Last night, I reached into the fridge and grabbed a yogurt. Chobani, peach. It's not my favorite Greek yogurt, but it does the job most days. As I peeled the little plastic cover to expose its deliciousness, I noticed something. "APR 6 15" branded in black ink across the wrapper. It was expired. I stared at the yogurt with wide eyes and thought to myself, "Do you think its still good? It looks fine. I guess it smells like yogurt. What does yogurt even smell like? It's only one day. Does that really matter?" The answer is YES - it matters to me. I tossed that possibly rancid container in the trash immediately. I refuse to put my palate at risk... especially for a yogurt that isn't even my favorite.
Then I thought about work.
Authorizations have expiration dates, just like perishable food items. No, they do not begin to smell weird or turn strange colors, but they can still go bad. And there's a lot of confusion around them. So, I thought it would be a good idea to clarify a few things about authorization expiration dates.
Must an authorization always have an expiration date?
In order to be HIPAA compliant, YES. The privacy rule requires that an authorization has either an expiration date or an expiration event. An example of an expiration event would be the resolution of a claim or when a court case is closed or settled.
Can you use the same authorization for multiple reasons?
Yes. Attorneys and insurance companies do this all the time. If an authorization is valid for a year, they can request updated records as many times as they need to within that year's span. All the attorneys/insurance companies need is to add another request page with the new dates requested on that page.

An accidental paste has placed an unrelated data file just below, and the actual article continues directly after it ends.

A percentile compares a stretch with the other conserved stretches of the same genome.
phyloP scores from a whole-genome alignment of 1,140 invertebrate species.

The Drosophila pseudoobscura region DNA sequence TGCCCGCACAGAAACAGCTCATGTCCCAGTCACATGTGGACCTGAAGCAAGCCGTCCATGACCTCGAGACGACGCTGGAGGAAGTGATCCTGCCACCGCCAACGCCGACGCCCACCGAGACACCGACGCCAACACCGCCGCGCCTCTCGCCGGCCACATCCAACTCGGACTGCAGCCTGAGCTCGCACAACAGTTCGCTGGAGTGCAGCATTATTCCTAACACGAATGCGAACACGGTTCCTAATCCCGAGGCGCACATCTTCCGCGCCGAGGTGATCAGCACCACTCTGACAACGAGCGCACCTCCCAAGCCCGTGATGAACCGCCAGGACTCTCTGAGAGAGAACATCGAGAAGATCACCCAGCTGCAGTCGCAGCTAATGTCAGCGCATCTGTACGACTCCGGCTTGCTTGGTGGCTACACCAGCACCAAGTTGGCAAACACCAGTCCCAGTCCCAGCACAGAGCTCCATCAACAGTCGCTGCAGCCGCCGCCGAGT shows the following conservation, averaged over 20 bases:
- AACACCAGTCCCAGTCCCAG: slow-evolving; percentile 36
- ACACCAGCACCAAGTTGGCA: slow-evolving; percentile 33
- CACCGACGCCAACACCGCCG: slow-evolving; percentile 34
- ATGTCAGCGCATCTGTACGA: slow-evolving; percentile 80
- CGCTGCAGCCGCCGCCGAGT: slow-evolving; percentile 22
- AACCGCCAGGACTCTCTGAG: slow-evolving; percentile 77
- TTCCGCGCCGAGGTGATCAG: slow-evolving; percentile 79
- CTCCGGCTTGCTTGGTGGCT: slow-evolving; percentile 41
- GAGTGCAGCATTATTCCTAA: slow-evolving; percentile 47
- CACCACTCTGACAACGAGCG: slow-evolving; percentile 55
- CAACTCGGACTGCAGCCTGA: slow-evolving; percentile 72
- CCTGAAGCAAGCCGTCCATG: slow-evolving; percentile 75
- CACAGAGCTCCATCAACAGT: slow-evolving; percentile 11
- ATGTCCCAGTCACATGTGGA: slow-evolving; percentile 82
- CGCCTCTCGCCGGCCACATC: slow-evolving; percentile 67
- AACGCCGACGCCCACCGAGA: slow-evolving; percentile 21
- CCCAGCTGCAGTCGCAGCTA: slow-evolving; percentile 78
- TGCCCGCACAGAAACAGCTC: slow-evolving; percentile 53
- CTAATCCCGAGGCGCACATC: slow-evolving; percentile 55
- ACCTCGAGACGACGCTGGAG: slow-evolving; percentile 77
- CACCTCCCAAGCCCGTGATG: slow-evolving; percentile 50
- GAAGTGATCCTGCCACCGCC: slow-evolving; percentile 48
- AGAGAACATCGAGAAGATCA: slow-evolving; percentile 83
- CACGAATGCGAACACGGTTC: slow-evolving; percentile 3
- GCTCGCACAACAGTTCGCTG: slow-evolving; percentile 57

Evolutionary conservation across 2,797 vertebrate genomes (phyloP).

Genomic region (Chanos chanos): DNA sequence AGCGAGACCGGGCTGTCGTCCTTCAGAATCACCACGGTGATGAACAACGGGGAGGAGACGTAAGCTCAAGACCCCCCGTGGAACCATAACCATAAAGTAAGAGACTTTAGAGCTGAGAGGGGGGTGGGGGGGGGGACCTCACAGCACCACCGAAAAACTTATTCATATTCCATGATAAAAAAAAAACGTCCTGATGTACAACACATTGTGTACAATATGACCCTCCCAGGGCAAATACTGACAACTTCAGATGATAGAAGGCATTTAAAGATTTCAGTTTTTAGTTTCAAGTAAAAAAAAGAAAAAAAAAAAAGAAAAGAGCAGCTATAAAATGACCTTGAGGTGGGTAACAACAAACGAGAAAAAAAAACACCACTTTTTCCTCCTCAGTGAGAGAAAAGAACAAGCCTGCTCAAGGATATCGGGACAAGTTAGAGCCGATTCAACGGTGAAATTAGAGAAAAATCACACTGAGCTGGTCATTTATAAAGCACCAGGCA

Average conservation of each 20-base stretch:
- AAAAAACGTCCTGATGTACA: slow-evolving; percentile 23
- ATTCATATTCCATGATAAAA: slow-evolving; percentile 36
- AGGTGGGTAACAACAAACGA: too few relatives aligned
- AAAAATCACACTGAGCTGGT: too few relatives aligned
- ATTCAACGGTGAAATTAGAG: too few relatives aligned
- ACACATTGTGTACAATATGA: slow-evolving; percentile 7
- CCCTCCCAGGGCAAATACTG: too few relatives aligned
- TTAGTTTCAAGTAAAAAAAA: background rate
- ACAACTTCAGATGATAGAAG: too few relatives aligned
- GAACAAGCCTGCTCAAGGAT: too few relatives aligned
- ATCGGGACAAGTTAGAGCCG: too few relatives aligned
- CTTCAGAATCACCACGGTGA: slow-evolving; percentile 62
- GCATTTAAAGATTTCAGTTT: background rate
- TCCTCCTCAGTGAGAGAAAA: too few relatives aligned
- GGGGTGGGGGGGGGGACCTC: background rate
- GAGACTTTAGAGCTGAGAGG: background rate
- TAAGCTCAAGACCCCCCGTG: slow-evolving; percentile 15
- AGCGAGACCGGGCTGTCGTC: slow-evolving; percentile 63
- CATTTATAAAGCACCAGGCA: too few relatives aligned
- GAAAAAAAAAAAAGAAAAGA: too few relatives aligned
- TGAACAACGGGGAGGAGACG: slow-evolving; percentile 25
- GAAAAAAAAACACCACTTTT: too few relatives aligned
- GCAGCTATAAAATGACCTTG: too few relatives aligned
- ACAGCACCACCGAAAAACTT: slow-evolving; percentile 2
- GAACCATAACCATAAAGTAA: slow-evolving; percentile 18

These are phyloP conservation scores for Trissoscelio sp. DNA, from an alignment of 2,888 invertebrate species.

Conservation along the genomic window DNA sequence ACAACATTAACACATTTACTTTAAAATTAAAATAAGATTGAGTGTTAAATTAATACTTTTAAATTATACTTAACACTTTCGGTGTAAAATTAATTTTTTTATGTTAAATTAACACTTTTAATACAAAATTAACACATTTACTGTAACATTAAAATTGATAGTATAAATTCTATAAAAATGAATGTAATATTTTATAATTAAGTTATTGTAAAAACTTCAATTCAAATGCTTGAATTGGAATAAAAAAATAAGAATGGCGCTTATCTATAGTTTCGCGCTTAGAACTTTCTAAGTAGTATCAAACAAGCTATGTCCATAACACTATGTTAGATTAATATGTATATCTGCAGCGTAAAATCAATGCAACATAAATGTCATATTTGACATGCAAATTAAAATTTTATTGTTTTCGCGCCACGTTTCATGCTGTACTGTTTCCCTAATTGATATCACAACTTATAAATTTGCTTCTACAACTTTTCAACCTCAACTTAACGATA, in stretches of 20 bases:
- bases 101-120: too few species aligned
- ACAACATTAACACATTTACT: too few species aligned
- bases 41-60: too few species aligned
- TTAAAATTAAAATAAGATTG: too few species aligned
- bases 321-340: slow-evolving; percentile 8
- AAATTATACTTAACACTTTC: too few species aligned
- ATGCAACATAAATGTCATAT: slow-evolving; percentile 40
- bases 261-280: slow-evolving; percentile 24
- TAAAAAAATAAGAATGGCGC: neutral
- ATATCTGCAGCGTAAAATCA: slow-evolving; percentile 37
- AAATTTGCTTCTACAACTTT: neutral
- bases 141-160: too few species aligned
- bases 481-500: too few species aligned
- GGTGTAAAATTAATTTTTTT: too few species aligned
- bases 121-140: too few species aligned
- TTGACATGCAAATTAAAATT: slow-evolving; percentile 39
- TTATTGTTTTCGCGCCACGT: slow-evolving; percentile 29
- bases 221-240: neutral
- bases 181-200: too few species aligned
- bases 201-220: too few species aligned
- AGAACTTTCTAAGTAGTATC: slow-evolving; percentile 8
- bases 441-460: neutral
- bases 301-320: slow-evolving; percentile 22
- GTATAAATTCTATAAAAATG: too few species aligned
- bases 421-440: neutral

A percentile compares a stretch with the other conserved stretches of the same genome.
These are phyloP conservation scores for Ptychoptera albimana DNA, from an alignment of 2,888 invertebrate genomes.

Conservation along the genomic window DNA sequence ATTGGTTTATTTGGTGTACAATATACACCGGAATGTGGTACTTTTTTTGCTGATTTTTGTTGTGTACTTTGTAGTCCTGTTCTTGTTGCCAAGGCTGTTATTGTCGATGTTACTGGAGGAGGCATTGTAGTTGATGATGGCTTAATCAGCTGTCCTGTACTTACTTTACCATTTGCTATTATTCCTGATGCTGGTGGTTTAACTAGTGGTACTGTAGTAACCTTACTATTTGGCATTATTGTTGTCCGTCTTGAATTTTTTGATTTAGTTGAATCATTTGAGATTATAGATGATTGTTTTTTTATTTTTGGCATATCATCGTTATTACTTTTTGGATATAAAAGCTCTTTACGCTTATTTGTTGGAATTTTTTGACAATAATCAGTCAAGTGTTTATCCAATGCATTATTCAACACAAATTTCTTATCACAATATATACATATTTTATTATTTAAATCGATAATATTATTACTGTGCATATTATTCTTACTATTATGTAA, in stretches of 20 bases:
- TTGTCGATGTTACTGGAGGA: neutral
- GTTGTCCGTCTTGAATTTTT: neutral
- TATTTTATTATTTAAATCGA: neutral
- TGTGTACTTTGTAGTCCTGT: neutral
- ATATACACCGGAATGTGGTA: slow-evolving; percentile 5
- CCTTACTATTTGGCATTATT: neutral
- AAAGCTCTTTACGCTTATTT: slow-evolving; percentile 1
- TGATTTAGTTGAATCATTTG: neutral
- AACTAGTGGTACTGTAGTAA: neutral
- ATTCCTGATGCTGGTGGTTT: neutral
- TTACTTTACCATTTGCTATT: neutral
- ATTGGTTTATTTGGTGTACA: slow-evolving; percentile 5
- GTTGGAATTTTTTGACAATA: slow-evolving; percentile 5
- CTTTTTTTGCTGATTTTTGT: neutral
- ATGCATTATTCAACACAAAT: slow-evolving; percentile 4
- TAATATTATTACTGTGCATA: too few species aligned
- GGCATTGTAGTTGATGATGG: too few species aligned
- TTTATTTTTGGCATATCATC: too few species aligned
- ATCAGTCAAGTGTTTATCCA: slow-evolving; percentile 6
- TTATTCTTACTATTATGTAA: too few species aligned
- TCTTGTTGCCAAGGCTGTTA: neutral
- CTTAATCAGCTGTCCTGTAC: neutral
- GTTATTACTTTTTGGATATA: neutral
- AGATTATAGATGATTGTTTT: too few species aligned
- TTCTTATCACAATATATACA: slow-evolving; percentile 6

When a patient fills out a form, can they use the same form to request records again in the future?
Yes and no. The authorization does have a one year expiration date. However, since the authorization doubles as the request in most of these cases, if the patient asked for any visits since the last time they were seen by a physician (and requested those records), the answer would be NO. Once the records are sent, we treat the request as being fulfilled and they would need to fill out another form for the updated records.
These are just a few quick answers to common questions we receive about authorization expiration dates. If you ever have any questions or confusion about this, please do not hesitate to contact our Compliance Officer at 615.780.2741 ext. 123 or firstname.lastname@example.org.
- Stuart Mobley, Director of Quality + Compliance